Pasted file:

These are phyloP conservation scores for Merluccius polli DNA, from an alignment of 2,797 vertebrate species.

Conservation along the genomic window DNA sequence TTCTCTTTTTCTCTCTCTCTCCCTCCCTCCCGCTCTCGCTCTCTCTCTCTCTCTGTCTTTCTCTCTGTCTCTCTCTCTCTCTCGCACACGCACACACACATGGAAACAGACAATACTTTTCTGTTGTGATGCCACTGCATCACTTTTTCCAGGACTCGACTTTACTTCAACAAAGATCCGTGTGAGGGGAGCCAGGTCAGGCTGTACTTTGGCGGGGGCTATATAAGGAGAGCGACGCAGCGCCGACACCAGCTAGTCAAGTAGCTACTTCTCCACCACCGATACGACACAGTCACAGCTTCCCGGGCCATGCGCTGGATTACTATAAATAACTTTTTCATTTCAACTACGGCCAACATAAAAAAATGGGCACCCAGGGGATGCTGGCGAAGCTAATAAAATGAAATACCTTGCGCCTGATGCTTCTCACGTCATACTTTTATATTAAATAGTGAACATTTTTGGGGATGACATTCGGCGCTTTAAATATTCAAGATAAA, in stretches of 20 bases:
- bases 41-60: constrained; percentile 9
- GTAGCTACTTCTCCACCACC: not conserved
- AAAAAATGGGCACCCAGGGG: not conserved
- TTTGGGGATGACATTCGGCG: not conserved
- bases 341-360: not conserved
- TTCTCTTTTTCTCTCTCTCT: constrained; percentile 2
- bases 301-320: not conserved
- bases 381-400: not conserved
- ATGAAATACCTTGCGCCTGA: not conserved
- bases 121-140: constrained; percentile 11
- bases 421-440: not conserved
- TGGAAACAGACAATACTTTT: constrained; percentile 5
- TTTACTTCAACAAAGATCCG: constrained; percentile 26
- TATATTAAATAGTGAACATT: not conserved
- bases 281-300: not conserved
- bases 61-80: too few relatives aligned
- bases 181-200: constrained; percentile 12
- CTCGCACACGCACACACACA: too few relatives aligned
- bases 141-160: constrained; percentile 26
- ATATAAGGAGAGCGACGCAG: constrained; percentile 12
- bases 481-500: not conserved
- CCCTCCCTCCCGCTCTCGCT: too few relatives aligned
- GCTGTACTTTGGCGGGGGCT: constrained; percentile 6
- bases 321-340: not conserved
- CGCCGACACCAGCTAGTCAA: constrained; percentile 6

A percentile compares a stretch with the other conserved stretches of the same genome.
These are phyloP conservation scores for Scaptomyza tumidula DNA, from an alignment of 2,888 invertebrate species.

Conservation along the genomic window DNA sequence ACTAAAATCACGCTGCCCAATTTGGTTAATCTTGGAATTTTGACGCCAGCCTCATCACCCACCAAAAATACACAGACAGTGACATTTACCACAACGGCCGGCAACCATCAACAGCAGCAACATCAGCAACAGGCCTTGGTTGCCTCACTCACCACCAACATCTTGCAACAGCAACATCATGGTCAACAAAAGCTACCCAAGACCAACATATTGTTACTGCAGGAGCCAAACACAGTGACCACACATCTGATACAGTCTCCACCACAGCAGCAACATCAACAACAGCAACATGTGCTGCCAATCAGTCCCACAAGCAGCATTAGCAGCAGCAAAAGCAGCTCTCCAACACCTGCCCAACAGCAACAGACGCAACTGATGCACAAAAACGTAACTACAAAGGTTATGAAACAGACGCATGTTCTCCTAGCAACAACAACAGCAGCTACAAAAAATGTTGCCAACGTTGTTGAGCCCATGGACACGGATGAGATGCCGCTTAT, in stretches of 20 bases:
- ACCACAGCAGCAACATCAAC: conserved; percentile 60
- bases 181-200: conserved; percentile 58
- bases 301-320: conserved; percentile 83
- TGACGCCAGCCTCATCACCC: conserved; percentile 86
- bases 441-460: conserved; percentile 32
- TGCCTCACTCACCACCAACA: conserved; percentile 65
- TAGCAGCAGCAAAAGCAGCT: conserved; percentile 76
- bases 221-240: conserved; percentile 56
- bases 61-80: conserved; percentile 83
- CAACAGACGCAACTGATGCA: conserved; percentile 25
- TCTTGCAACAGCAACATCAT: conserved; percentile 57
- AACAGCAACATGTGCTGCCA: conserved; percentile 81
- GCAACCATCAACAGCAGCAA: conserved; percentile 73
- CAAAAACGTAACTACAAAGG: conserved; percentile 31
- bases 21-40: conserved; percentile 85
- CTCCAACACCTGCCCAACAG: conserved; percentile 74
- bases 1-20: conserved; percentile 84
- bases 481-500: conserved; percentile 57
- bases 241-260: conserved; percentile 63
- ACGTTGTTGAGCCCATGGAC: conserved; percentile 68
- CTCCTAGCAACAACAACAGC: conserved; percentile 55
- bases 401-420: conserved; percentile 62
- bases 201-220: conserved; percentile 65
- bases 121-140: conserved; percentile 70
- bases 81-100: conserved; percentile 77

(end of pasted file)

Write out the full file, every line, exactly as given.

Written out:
These are phyloP conservation scores for Merluccius polli DNA, from an alignment of 2,797 vertebrate species.

Conservation along the genomic window DNA sequence TTCTCTTTTTCTCTCTCTCTCCCTCCCTCCCGCTCTCGCTCTCTCTCTCTCTCTGTCTTTCTCTCTGTCTCTCTCTCTCTCTCGCACACGCACACACACATGGAAACAGACAATACTTTTCTGTTGTGATGCCACTGCATCACTTTTTCCAGGACTCGACTTTACTTCAACAAAGATCCGTGTGAGGGGAGCCAGGTCAGGCTGTACTTTGGCGGGGGCTATATAAGGAGAGCGACGCAGCGCCGACACCAGCTAGTCAAGTAGCTACTTCTCCACCACCGATACGACACAGTCACAGCTTCCCGGGCCATGCGCTGGATTACTATAAATAACTTTTTCATTTCAACTACGGCCAACATAAAAAAATGGGCACCCAGGGGATGCTGGCGAAGCTAATAAAATGAAATACCTTGCGCCTGATGCTTCTCACGTCATACTTTTATATTAAATAGTGAACATTTTTGGGGATGACATTCGGCGCTTTAAATATTCAAGATAAA, in stretches of 20 bases:
- bases 41-60: constrained; percentile 9
- GTAGCTACTTCTCCACCACC: not conserved
- AAAAAATGGGCACCCAGGGG: not conserved
- TTTGGGGATGACATTCGGCG: not conserved
- bases 341-360: not conserved
- TTCTCTTTTTCTCTCTCTCT: constrained; percentile 2
- bases 301-320: not conserved
- bases 381-400: not conserved
- ATGAAATACCTTGCGCCTGA: not conserved
- bases 121-140: constrained; percentile 11
- bases 421-440: not conserved
- TGGAAACAGACAATACTTTT: constrained; percentile 5
- TTTACTTCAACAAAGATCCG: constrained; percentile 26
- TATATTAAATAGTGAACATT: not conserved
- bases 281-300: not conserved
- bases 61-80: too few relatives aligned
- bases 181-200: constrained; percentile 12
- CTCGCACACGCACACACACA: too few relatives aligned
- bases 141-160: constrained; percentile 26
- ATATAAGGAGAGCGACGCAG: constrained; percentile 12
- bases 481-500: not conserved
- CCCTCCCTCCCGCTCTCGCT: too few relatives aligned
- GCTGTACTTTGGCGGGGGCT: constrained; percentile 6
- bases 321-340: not conserved
- CGCCGACACCAGCTAGTCAA: constrained; percentile 6

A percentile compares a stretch with the other conserved stretches of the same genome.
These are phyloP conservation scores for Scaptomyza tumidula DNA, from an alignment of 2,888 invertebrate species.

Conservation along the genomic window DNA sequence ACTAAAATCACGCTGCCCAATTTGGTTAATCTTGGAATTTTGACGCCAGCCTCATCACCCACCAAAAATACACAGACAGTGACATTTACCACAACGGCCGGCAACCATCAACAGCAGCAACATCAGCAACAGGCCTTGGTTGCCTCACTCACCACCAACATCTTGCAACAGCAACATCATGGTCAACAAAAGCTACCCAAGACCAACATATTGTTACTGCAGGAGCCAAACACAGTGACCACACATCTGATACAGTCTCCACCACAGCAGCAACATCAACAACAGCAACATGTGCTGCCAATCAGTCCCACAAGCAGCATTAGCAGCAGCAAAAGCAGCTCTCCAACACCTGCCCAACAGCAACAGACGCAACTGATGCACAAAAACGTAACTACAAAGGTTATGAAACAGACGCATGTTCTCCTAGCAACAACAACAGCAGCTACAAAAAATGTTGCCAACGTTGTTGAGCCCATGGACACGGATGAGATGCCGCTTAT, in stretches of 20 bases:
- ACCACAGCAGCAACATCAAC: conserved; percentile 60
- bases 181-200: conserved; percentile 58
- bases 301-320: conserved; percentile 83
- TGACGCCAGCCTCATCACCC: conserved; percentile 86
- bases 441-460: conserved; percentile 32
- TGCCTCACTCACCACCAACA: conserved; percentile 65
- TAGCAGCAGCAAAAGCAGCT: conserved; percentile 76
- bases 221-240: conserved; percentile 56
- bases 61-80: conserved; percentile 83
- CAACAGACGCAACTGATGCA: conserved; percentile 25
- TCTTGCAACAGCAACATCAT: conserved; percentile 57
- AACAGCAACATGTGCTGCCA: conserved; percentile 81
- GCAACCATCAACAGCAGCAA: conserved; percentile 73
- CAAAAACGTAACTACAAAGG: conserved; percentile 31
- bases 21-40: conserved; percentile 85
- CTCCAACACCTGCCCAACAG: conserved; percentile 74
- bases 1-20: conserved; percentile 84
- bases 481-500: conserved; percentile 57
- bases 241-260: conserved; percentile 63
- ACGTTGTTGAGCCCATGGAC: conserved; percentile 68
- CTCCTAGCAACAACAACAGC: conserved; percentile 55
- bases 401-420: conserved; percentile 62
- bases 201-220: conserved; percentile 65
- bases 121-140: conserved; percentile 70
- bases 81-100: conserved; percentile 77